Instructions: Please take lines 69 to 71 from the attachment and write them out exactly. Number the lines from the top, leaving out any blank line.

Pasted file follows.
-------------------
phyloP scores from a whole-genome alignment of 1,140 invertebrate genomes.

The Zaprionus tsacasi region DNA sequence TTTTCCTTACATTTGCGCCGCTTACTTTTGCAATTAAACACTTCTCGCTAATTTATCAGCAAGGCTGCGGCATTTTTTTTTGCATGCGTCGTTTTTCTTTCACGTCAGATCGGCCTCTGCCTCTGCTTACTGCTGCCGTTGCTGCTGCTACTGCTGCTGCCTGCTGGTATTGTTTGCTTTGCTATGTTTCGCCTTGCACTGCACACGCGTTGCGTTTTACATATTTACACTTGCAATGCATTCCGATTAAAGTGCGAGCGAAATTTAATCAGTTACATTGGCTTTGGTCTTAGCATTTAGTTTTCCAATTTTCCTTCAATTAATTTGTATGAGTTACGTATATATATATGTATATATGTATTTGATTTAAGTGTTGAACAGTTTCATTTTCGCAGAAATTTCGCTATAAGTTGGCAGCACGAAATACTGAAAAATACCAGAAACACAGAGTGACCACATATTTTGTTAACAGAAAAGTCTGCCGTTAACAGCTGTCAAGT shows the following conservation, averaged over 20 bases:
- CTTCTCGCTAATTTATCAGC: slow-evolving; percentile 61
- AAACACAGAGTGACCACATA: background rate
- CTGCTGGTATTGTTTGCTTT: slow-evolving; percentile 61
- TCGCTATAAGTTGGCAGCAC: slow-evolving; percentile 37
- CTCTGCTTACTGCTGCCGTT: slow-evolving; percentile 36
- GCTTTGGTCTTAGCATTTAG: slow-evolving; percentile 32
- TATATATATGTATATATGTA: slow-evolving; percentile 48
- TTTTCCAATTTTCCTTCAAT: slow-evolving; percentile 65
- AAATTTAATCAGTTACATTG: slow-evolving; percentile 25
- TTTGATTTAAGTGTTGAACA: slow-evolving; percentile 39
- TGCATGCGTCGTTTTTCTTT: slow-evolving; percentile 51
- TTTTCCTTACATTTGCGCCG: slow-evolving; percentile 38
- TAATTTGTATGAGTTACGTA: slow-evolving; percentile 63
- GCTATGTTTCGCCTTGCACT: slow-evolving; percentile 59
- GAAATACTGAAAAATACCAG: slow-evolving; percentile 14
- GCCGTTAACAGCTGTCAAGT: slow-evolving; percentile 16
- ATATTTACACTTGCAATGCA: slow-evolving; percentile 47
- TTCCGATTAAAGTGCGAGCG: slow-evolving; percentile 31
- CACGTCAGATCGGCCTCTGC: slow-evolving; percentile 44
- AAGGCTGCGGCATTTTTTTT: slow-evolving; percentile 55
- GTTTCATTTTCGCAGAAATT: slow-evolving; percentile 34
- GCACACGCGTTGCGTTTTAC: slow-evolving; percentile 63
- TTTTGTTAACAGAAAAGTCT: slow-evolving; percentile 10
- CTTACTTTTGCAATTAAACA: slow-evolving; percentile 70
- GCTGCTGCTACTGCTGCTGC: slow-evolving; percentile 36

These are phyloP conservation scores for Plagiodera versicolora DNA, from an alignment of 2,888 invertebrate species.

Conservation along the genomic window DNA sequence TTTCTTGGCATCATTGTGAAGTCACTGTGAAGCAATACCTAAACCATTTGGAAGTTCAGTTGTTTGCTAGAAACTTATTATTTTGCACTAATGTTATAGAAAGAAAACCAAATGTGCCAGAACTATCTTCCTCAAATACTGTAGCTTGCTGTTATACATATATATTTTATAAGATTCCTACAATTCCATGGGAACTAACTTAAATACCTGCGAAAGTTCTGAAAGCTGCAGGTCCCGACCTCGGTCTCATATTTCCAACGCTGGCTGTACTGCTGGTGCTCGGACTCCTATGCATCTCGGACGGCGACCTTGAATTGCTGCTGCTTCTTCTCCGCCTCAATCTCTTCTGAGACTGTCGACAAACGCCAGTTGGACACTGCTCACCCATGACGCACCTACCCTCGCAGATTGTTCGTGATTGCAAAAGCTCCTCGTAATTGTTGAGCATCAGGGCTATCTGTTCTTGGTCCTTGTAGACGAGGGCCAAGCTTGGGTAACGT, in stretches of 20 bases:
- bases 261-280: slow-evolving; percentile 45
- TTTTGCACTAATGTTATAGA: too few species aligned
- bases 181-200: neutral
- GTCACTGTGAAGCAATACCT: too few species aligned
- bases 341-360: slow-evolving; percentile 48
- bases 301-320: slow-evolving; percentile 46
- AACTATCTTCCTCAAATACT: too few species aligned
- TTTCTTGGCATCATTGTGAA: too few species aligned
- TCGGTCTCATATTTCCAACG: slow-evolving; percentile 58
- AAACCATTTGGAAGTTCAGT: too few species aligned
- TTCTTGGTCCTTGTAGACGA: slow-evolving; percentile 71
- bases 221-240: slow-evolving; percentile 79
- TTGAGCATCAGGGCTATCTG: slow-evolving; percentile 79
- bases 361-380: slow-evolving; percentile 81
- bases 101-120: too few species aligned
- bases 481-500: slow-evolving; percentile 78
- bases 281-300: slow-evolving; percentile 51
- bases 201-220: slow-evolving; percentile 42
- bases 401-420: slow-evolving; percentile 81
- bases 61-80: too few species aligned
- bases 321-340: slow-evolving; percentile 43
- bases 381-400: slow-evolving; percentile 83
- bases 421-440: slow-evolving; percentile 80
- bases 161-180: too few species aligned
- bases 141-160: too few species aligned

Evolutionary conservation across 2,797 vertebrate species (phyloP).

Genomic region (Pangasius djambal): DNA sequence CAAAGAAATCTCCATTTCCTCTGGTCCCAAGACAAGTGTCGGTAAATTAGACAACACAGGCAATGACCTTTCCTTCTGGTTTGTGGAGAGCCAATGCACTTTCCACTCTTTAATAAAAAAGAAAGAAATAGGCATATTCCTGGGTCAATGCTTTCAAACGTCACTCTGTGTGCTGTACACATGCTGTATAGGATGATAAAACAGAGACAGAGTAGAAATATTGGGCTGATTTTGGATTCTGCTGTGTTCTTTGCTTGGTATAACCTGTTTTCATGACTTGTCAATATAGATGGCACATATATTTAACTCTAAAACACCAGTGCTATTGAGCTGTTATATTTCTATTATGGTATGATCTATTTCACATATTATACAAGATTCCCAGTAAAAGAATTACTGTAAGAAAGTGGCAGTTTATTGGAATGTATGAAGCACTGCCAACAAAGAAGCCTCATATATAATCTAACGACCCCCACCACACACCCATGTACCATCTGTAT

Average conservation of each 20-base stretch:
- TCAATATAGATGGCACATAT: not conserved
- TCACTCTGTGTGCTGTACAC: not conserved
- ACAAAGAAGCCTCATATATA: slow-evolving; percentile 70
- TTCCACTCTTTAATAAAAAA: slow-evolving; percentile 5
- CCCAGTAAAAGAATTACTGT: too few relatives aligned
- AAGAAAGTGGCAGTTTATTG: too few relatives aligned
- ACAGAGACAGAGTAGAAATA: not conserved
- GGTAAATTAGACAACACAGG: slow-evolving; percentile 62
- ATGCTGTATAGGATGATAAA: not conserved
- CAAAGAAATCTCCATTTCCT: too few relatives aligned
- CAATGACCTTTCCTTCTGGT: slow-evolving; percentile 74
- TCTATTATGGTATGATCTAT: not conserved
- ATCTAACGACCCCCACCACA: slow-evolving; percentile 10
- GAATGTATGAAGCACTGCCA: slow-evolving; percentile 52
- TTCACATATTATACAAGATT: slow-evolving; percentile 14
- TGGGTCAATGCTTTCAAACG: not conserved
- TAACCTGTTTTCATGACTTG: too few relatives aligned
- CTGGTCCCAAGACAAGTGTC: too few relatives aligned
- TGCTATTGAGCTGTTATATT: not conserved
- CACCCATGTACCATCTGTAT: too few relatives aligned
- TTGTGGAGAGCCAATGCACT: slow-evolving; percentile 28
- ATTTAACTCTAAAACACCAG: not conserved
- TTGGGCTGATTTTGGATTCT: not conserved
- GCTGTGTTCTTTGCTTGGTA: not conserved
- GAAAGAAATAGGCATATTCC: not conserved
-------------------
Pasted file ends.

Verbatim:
- TCTATTATGGTATGATCTAT: not conserved
- ATCTAACGACCCCCACCACA: slow-evolving; percentile 10
- GAATGTATGAAGCACTGCCA: slow-evolving; percentile 52